Officials are considering a plan that would build affordable apartments for teachers near Wheatley Elementary in Miami.

Miami-Dade County floats plan to build affordable housing for teachers

March 27, 2018
District says too many teachers can't afford high housing costs in Miami.

Addressing a gap between teacher salaries and high housing prices in Miami, officials are exploring a plan to build apartments on school property and let faculty live there.

The Miami Herald reports that a preliminary proposal includes constructing a mid-rise middle school in the Brickell area with a floor devoted to residential units, and several more reserved for parking and the classrooms on top. If that is successful, Miami-Dade county would like to build a housing complex with as many as 300 apartments next to Phillis Wheatley Elementary.

“It’s an exciting idea,” says Michael Liu, Miami-Dade’s housing director. “Land is at a premium in Miami-Dade County. It’s difficult to come by, especially in the urban core.”

The county is in talks with the U.S. Department of Housing and Urban Development, which oversees some of the area's affordable-housing projects. JPMorgan Chase has given a $215,000 grant to the nonprofit Miami Homes For All to help develop the Wheatley plan.

Miami’s Omni Community Redevelopment Area, a downtown tax district, has voted to back a development agreement that would send dollars to the Wheatley project. 

Maimi-Dade County teachers would get priority for the apartments, but the district doesn’t plan to reserve units for faculty at the adjacent schools.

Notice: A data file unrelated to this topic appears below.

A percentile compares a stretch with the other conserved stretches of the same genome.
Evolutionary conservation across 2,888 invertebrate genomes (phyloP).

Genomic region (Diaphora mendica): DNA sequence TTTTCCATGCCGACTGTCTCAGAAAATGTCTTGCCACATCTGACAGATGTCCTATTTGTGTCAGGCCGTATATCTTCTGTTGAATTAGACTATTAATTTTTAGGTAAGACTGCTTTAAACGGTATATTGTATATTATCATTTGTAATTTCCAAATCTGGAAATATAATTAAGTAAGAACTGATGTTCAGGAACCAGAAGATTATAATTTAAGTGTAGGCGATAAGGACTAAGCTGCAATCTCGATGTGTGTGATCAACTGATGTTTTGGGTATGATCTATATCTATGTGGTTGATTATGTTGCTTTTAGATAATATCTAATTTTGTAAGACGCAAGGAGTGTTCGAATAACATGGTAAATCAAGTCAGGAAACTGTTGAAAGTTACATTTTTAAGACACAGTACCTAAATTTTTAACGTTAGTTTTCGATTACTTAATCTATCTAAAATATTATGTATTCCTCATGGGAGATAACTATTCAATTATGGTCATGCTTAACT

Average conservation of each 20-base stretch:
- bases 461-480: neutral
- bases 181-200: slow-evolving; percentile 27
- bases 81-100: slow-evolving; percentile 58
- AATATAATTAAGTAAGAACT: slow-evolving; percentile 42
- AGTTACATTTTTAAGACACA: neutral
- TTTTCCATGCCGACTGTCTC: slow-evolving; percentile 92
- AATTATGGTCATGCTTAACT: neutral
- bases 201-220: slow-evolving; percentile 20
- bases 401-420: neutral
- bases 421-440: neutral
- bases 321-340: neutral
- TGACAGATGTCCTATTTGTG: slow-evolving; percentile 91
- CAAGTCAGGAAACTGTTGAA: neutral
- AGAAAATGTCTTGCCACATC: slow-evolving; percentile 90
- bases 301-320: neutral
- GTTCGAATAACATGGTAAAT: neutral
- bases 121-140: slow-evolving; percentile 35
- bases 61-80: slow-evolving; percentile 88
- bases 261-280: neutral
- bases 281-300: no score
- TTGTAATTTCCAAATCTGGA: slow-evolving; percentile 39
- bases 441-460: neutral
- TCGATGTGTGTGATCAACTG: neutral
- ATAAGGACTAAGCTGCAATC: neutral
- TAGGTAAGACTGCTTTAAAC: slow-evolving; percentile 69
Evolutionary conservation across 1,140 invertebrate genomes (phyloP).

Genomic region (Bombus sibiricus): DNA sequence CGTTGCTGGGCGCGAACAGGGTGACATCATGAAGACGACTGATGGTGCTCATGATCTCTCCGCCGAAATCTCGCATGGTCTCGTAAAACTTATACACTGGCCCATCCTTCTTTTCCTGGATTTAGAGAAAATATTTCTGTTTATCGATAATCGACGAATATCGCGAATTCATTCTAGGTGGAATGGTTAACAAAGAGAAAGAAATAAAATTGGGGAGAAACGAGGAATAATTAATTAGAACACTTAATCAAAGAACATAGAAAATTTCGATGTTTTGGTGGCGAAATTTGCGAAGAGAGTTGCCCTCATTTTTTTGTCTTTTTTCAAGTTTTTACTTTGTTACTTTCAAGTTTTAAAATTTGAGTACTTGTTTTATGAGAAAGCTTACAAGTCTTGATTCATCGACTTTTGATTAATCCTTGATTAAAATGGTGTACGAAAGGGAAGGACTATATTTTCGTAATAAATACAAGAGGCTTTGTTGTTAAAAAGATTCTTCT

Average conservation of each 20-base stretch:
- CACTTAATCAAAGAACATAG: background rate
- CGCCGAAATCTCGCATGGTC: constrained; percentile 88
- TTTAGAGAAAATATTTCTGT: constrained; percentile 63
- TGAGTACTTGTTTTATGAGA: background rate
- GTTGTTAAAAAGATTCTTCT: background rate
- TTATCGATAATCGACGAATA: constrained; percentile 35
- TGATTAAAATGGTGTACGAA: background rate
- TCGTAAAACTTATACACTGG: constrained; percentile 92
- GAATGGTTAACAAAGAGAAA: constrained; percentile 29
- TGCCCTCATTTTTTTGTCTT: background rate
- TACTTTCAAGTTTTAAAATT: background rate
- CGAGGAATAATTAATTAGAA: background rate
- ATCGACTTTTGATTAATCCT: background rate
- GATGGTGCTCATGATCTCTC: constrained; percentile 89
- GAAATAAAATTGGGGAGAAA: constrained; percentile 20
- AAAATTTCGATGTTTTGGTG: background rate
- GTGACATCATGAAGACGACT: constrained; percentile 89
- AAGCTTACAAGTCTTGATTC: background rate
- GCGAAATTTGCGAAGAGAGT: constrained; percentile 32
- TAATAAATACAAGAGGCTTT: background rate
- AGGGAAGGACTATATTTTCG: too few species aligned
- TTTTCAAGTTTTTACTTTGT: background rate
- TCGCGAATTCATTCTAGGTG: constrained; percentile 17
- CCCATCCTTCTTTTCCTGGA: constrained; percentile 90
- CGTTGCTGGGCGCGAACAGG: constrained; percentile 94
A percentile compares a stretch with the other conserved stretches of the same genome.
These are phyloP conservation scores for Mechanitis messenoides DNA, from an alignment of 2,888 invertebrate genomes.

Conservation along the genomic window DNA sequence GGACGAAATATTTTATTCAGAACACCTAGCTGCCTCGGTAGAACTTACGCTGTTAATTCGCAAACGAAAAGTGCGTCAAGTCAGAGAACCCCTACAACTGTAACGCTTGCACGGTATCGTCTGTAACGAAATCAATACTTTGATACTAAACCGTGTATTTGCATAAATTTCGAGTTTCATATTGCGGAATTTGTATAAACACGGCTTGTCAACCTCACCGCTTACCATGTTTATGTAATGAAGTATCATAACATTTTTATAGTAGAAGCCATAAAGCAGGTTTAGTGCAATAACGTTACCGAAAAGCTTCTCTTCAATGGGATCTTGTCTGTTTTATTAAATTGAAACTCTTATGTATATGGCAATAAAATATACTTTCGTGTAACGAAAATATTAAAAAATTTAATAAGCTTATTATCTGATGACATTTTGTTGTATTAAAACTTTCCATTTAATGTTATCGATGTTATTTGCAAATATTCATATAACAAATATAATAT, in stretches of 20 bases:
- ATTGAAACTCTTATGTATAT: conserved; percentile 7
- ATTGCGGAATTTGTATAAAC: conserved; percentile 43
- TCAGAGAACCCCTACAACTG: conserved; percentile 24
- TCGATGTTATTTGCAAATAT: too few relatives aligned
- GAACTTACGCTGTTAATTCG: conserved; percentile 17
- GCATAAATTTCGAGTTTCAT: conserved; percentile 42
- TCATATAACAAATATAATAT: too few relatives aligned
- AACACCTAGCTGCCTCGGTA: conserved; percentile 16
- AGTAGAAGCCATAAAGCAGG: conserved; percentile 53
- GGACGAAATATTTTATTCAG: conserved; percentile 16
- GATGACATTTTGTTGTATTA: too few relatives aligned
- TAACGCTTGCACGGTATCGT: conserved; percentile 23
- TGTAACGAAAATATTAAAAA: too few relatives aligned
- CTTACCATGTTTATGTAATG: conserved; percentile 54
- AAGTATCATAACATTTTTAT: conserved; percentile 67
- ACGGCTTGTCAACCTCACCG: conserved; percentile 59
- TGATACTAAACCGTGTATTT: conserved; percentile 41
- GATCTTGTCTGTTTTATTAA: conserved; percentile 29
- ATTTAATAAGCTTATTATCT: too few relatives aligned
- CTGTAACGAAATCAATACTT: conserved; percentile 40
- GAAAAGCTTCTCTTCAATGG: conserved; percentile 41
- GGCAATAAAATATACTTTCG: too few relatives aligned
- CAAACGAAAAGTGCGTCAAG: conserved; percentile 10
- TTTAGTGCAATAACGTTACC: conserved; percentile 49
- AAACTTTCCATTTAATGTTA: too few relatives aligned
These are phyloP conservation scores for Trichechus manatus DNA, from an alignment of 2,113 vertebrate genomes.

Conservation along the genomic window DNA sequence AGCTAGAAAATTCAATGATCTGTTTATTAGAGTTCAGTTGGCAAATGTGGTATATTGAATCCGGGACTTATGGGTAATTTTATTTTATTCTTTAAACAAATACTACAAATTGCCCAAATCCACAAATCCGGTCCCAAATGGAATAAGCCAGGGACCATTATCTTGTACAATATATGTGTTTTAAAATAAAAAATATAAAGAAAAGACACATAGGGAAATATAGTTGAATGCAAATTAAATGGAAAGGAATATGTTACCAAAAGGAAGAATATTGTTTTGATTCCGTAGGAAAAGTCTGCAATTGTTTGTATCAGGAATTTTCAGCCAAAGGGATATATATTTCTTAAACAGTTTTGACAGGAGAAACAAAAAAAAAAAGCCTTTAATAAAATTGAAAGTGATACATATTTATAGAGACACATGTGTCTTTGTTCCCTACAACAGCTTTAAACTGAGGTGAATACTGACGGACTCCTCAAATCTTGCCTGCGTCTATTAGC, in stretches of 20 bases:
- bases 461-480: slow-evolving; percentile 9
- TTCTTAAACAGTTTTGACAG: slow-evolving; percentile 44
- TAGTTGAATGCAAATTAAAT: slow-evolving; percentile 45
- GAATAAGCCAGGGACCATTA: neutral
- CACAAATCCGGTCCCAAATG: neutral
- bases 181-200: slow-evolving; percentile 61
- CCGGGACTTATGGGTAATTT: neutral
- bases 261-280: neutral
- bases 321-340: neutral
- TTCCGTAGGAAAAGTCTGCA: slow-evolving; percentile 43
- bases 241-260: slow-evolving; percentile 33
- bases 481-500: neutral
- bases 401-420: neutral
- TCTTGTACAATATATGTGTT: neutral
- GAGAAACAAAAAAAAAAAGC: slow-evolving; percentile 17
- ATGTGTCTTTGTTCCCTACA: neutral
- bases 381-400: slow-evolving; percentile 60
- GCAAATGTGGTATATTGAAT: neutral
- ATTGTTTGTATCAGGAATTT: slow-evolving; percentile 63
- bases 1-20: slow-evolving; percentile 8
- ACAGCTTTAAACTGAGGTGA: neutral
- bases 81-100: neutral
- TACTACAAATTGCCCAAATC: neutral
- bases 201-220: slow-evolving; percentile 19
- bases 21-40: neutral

“You basically just walk around the corner, and you’re there,” says Jaime Torrens, the school system’s chief facilities officer.

The residential and educational facilities could share some recreational facilities after hours — such as playing fields or community rooms, but the buildings would be designed so that residents and the school populations couldn’t mix during the school day.

As the largest employer in the county, the school system has long cited housing prices as a top recruiting hurdle.

“When you look at teacher salaries, it’s just impossible for them to get into the housing market,” says Ned Murray, associate director of Florida International University’s Metropolitan Center, which studies the gap between income and housing in Miami.

The plan is to give teachers priority on the units, then the rest of the employees, says Lisa Martinez, chief strategy officer for Superintendent Alberto Carvalho. If units still are available, they could be rented to people outside the school system.

For its pilot project in the Brickell area, Miami-Dade’s school system wants to expand the existing Southside Elementary School by creating a building nearby for students between sixth and eighth grades. 

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